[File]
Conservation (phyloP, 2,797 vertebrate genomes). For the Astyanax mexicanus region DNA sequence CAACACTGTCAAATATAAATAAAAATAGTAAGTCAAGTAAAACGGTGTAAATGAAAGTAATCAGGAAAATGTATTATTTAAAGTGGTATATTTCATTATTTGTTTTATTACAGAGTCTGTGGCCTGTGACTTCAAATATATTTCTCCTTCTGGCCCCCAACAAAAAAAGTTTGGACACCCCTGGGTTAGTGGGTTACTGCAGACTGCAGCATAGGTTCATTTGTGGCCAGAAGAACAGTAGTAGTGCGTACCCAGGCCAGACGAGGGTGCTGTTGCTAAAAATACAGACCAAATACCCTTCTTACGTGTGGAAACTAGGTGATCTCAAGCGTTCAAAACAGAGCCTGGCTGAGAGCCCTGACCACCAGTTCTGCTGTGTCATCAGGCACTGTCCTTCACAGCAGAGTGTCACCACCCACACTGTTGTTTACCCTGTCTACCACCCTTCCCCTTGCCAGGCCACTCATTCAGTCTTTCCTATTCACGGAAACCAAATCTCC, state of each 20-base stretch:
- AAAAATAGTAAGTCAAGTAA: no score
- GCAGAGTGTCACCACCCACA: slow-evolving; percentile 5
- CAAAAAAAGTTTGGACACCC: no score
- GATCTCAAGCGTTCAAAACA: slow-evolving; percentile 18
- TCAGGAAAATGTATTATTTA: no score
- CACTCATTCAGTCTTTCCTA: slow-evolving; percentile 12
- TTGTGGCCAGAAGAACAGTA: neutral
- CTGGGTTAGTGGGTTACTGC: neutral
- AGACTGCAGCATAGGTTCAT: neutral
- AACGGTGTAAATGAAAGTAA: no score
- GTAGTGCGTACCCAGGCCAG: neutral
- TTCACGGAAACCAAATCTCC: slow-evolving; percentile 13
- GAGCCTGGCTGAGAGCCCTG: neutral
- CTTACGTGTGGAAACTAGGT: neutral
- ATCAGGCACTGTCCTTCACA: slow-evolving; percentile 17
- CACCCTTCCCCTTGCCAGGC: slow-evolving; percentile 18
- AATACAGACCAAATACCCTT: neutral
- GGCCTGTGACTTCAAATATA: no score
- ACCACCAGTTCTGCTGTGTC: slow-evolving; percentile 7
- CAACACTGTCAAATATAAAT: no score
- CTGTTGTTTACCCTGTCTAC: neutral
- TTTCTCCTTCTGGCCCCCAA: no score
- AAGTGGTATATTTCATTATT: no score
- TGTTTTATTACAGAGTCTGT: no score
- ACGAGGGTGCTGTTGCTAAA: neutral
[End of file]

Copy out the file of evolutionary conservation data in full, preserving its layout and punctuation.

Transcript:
Conservation (phyloP, 2,797 vertebrate genomes). For the Astyanax mexicanus region DNA sequence CAACACTGTCAAATATAAATAAAAATAGTAAGTCAAGTAAAACGGTGTAAATGAAAGTAATCAGGAAAATGTATTATTTAAAGTGGTATATTTCATTATTTGTTTTATTACAGAGTCTGTGGCCTGTGACTTCAAATATATTTCTCCTTCTGGCCCCCAACAAAAAAAGTTTGGACACCCCTGGGTTAGTGGGTTACTGCAGACTGCAGCATAGGTTCATTTGTGGCCAGAAGAACAGTAGTAGTGCGTACCCAGGCCAGACGAGGGTGCTGTTGCTAAAAATACAGACCAAATACCCTTCTTACGTGTGGAAACTAGGTGATCTCAAGCGTTCAAAACAGAGCCTGGCTGAGAGCCCTGACCACCAGTTCTGCTGTGTCATCAGGCACTGTCCTTCACAGCAGAGTGTCACCACCCACACTGTTGTTTACCCTGTCTACCACCCTTCCCCTTGCCAGGCCACTCATTCAGTCTTTCCTATTCACGGAAACCAAATCTCC, state of each 20-base stretch:
- AAAAATAGTAAGTCAAGTAA: no score
- GCAGAGTGTCACCACCCACA: slow-evolving; percentile 5
- CAAAAAAAGTTTGGACACCC: no score
- GATCTCAAGCGTTCAAAACA: slow-evolving; percentile 18
- TCAGGAAAATGTATTATTTA: no score
- CACTCATTCAGTCTTTCCTA: slow-evolving; percentile 12
- TTGTGGCCAGAAGAACAGTA: neutral
- CTGGGTTAGTGGGTTACTGC: neutral
- AGACTGCAGCATAGGTTCAT: neutral
- AACGGTGTAAATGAAAGTAA: no score
- GTAGTGCGTACCCAGGCCAG: neutral
- TTCACGGAAACCAAATCTCC: slow-evolving; percentile 13
- GAGCCTGGCTGAGAGCCCTG: neutral
- CTTACGTGTGGAAACTAGGT: neutral
- ATCAGGCACTGTCCTTCACA: slow-evolving; percentile 17
- CACCCTTCCCCTTGCCAGGC: slow-evolving; percentile 18
- AATACAGACCAAATACCCTT: neutral
- GGCCTGTGACTTCAAATATA: no score
- ACCACCAGTTCTGCTGTGTC: slow-evolving; percentile 7
- CAACACTGTCAAATATAAAT: no score
- CTGTTGTTTACCCTGTCTAC: neutral
- TTTCTCCTTCTGGCCCCCAA: no score
- AAGTGGTATATTTCATTATT: no score
- TGTTTTATTACAGAGTCTGT: no score
- ACGAGGGTGCTGTTGCTAAA: neutral